Monday Night At 8 was a popular series developed by Harry Pepper and Ronnie Waldman and broadcast
over the BBC during World War II and eventually airing for eight seasons. During the third season of Monday Night At 8, Ernest
Dudley, an actor and writer, introduced his aloof, imperious criminologist, Dr. Morelle to the worldwide audience of the BBC. The
Monday Night At 8 segments featuring Dudley's character were called Meet Dr. Morelle, starring Dennis Arundell as Dr. Morelle and
Morelle's assistant, Miss Frayle, was portrayed by Jane Grahame. Jane Grahame was also the wife of Ernest Dudley. Arundell and
Grahame continued in the recurring roles between 1942 and 1946. During the 1947-1948 season appearances of Meet Dr. Morelle,
Morelle was portrayed by Heron Carvic. Ernest Dudley went on to write five novels centered around his 'detective you love to hate,'
and teamed with Arthur Watkyn to write a stage play, Dr. Morelle based on the character. Dudley reportedly conceived the character of
Dr. Morelle while sitting in the coal cellar of his Bristol flat during Luftwaffe raids during the 1940s. He fully intended his character
and his stories to have a light-hearted, humorous flavor. Fast forward to 1957 and Dudley's admittedly irritating sleuth was
reintroduced in a thirteen-week comedy-detective drama, A Case for Dr. Morelle, featuring successful Film actor Cecil Parker as
Dr. Morelle and Sheila Sim as Miss Frayle. Cecil Parker was truly inspired choice, having portrayed several Film characters with many
of Dr. Morelle's irritating traits and studied aloofness. The programme was an instant hit in a perfect mating of actor to material.
Dr. Morelle is reintroduced in the premiere episode by way of a chance meeting with his 'former' assistant Miss Frayle. Somewhat
reminiscent of how Agatha Christie's character, Hercule Poirot, first met his Miss Lemon, Miss Frayle comes to Dr. Morelle hoping to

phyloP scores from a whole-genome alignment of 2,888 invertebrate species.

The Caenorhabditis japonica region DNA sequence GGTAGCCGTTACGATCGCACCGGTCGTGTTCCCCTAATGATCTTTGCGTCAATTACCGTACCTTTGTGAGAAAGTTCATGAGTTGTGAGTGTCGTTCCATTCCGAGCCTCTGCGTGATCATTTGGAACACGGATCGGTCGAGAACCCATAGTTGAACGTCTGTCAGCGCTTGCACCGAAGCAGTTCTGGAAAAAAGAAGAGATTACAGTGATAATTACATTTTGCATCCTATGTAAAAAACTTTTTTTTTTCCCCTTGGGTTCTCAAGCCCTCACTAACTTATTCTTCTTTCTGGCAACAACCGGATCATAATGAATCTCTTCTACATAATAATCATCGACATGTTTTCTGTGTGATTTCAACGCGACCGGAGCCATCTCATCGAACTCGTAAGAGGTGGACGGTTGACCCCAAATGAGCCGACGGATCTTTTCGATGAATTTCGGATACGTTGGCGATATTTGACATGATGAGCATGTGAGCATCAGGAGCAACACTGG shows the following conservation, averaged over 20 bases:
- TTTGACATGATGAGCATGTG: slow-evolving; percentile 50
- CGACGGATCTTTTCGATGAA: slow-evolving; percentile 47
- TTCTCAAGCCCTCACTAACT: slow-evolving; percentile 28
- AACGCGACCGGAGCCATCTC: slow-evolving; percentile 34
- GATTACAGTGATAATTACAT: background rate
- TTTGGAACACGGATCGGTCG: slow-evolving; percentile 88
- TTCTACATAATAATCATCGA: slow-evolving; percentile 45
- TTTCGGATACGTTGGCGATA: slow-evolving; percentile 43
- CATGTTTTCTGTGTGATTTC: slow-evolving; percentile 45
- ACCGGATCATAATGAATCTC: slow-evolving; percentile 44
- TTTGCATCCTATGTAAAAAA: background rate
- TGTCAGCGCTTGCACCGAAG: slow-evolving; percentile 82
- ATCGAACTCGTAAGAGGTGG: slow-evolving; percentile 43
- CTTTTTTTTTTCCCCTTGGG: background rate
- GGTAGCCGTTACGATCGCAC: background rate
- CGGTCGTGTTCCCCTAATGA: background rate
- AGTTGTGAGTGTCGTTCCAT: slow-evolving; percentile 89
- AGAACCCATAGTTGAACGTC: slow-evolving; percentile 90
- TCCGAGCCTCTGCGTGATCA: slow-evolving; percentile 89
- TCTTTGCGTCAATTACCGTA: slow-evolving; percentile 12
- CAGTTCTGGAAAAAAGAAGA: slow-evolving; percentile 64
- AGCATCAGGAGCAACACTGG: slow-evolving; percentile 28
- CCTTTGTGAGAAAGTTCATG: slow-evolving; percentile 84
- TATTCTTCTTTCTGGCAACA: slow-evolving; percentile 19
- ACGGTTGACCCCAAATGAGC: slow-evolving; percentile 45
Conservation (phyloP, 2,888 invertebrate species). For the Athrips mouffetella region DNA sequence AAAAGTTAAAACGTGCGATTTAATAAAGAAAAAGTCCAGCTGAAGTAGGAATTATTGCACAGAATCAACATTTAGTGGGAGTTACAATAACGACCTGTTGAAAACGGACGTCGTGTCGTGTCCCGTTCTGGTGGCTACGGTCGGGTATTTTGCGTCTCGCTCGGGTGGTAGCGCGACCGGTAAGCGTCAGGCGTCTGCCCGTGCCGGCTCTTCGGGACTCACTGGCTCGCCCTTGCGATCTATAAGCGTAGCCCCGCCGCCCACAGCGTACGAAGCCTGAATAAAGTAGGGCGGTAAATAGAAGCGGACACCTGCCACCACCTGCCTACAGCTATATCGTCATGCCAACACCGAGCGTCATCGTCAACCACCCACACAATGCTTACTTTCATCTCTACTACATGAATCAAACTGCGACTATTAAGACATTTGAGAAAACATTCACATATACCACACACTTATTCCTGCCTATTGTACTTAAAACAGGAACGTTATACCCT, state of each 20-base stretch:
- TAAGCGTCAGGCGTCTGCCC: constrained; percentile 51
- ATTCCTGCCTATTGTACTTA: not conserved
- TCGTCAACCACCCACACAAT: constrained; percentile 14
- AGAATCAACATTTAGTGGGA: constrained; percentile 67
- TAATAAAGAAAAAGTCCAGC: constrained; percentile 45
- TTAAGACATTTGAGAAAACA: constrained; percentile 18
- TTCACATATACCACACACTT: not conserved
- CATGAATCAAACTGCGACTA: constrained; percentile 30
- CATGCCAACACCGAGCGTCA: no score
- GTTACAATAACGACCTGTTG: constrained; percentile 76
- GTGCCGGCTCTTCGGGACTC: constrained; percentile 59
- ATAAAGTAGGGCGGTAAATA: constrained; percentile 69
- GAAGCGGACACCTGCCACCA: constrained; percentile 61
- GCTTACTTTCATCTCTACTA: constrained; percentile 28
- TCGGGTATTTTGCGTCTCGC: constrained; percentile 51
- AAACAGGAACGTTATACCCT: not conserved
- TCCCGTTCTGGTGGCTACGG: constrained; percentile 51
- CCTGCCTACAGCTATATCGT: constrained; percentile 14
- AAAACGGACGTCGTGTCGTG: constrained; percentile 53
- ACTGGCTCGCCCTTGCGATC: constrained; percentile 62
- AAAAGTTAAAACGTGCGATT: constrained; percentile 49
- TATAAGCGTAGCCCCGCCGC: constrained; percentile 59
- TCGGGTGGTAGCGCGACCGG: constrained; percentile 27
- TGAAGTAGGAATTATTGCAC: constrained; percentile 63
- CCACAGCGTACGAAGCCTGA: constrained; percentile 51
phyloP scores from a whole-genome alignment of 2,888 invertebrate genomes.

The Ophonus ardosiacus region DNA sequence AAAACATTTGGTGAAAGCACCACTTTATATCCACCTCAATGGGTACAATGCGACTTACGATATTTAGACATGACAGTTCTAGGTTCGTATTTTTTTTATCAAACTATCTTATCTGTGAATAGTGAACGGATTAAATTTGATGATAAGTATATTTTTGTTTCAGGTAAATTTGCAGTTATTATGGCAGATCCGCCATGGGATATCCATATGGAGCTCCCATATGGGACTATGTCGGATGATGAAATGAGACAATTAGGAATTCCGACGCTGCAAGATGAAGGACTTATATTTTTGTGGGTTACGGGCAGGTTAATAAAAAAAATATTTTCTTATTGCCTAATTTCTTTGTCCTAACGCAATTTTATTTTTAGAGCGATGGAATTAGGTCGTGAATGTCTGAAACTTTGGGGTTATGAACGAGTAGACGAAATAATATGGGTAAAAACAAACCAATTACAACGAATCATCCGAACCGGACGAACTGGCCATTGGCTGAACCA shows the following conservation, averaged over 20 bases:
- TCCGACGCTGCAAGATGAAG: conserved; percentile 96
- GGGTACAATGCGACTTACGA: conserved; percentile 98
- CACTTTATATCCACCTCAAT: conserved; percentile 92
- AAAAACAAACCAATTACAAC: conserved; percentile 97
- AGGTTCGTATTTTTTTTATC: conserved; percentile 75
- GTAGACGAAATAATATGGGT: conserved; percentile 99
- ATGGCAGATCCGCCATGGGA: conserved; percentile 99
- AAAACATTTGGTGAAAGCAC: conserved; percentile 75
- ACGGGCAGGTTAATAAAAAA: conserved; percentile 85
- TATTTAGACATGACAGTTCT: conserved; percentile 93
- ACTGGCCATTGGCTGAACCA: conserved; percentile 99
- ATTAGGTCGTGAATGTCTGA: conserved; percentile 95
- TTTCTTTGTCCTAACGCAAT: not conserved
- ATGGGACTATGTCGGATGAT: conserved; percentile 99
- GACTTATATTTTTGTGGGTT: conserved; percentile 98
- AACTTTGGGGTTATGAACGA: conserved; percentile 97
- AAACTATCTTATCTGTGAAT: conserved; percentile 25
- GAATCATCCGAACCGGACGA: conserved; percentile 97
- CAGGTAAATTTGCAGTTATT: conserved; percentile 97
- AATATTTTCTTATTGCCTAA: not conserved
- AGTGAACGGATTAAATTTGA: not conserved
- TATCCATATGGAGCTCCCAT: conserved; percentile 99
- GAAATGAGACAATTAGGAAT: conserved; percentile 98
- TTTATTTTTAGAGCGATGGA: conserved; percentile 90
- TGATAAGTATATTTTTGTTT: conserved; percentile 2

enlist his interest in the problem of an acquaintance of hers. Dr. Morelle, as it transpires, is at loose ends having just lost his
assistant of some years and spends as much in the first episode solving a murder as trying to woo Miss Frayle back as his assistant.
The premiere episode, Alarm Call, also gives Cecil Parker an opportunity to establish his characterization of Dr. Morelle. Parker, a
gifted international character actor, was at ease playing straight dramatic roles as light comedy and his light comedy background suits
the characterization of Dr. Morelle to a tee. The format of the series follows the 'teaser' fashion by then popularized for some years
over both Radio and Television, with a compelling preview portion of the script, followed by the theme music and announcement of the
episode's title. Dr. Morelle is referred to as a Harley Street Doctor of Psychiatry, specializing in criminal psychology. Dr. Morelle
is also possessed of an unshakeable confidence in his opinions, conclusions and psychological impressions of virtually everyone he meets.
But he's not without eccentricities. By his own admission he's, for example, afraid of ascending stairs -- a self-described throwback to